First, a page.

I guess humans are, fundamentally, social animals, and our success in evolutionary terms has been because of our ability to rub along together and combine our efforts to achieve things we can't do alone - even do things against our nature for the 'greater good'. Unfortunately this has given us a blind spot: when desperate or extreme situations allow evil people to exploit those tendencies, and change the definition of what the 'greater good' is, and the ethical framework in which we operate. You can see that happening today with the refugee crisis: re-frame them as economic migrants (or in some way responsible for their migration, or worse, using it as a cover for infiltration) and the payoff is obvious: we have a way to avoid any guilt or pain of seeing obvious suffering and injustice - which the media present to us hourly.

The Japanese have two words: Tatemae and Honne. 'Honne' is reality as you understand it, and the best translation of 'Tatemae' is 'reality as filtered through what society expects'. And it's that 'expectation of society' that can powerfully deform your ethical framework. A trite example might be reading a manuscript of a good friend, knowing its awful, but finding good things to say about it. The vast majority of people would too, and those that would take the 'honne' route would be held up as awkward, unfeeling and rude (and possibly end of without many friends - a huge social cost).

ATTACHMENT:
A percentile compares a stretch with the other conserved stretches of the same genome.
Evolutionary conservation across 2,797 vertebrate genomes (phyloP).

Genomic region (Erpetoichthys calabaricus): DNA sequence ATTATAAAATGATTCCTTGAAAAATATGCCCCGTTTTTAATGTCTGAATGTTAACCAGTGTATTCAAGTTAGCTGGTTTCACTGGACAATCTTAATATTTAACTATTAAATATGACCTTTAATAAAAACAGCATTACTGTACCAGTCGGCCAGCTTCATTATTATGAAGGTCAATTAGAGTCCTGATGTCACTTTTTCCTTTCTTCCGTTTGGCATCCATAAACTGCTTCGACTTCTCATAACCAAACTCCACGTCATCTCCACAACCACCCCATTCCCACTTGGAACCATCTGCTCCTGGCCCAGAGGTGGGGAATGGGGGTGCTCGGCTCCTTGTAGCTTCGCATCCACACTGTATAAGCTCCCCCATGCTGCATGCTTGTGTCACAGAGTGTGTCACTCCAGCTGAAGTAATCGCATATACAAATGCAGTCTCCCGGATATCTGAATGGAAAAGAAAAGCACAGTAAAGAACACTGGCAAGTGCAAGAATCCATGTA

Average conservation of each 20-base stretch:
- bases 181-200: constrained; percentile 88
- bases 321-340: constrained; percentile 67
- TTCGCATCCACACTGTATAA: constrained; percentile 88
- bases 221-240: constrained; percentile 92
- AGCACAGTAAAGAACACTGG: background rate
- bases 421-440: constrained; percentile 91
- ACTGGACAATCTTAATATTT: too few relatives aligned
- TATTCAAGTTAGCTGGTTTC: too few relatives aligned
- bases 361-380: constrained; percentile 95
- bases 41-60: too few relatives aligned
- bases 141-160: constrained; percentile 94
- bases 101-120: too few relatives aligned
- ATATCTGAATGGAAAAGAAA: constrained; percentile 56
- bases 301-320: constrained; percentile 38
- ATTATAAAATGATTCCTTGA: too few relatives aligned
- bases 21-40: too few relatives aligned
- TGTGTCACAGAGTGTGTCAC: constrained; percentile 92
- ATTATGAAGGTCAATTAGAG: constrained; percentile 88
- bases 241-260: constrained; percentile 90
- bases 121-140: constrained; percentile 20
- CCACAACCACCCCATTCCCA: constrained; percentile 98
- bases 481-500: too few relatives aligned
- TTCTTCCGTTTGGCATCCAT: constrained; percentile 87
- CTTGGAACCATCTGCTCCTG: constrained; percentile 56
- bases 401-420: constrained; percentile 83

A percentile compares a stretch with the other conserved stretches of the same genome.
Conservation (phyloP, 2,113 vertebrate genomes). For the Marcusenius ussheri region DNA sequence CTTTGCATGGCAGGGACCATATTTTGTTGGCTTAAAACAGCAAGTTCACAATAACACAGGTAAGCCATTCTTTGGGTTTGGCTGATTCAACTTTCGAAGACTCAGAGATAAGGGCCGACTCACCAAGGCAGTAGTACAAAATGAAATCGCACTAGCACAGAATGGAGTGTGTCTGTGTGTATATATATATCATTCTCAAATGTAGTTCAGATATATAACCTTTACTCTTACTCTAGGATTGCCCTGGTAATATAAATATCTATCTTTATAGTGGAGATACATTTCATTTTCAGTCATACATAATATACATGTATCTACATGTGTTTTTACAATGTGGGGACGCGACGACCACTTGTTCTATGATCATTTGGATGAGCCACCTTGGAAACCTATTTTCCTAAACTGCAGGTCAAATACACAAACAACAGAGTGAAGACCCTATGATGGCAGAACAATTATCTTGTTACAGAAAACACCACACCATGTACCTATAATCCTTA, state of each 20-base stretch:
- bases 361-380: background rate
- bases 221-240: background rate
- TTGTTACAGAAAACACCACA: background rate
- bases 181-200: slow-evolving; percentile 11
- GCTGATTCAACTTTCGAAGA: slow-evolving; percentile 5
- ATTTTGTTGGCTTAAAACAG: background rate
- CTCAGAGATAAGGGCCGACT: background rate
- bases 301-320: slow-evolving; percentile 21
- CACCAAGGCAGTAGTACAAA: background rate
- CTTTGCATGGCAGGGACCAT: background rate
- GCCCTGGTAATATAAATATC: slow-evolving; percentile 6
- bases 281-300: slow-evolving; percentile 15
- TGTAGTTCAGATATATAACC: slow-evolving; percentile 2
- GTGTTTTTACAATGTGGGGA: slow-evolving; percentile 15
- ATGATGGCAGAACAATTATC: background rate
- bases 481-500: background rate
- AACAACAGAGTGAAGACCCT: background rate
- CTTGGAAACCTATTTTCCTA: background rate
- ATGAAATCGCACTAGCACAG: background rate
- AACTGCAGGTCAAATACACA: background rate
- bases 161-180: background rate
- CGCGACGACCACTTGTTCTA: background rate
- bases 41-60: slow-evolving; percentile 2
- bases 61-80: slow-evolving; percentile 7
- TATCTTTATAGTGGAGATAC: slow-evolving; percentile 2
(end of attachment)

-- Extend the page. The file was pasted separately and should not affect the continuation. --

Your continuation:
The climate change denial reference makes me think of a somewhat depressing quote by author Nell Zink: "You don't want to ask me if we can save nature. The answer is yes we can, and no we won't". You can see a certain echo in what some ordinary Germans thought in the face of rumours of The Holocaust.

Thanks again for the article.

Clare Mulley said...

Thank you Leslie, what people knew, what they could and did believe, is such a fascinating, important, and difficult question. As you know, I touch on this a little in my next book. What is so important here is your touching on what we choose to know or believe even today. It is easy to condemn across time, or across thousand of miles, as if we have no choices today - we do of course.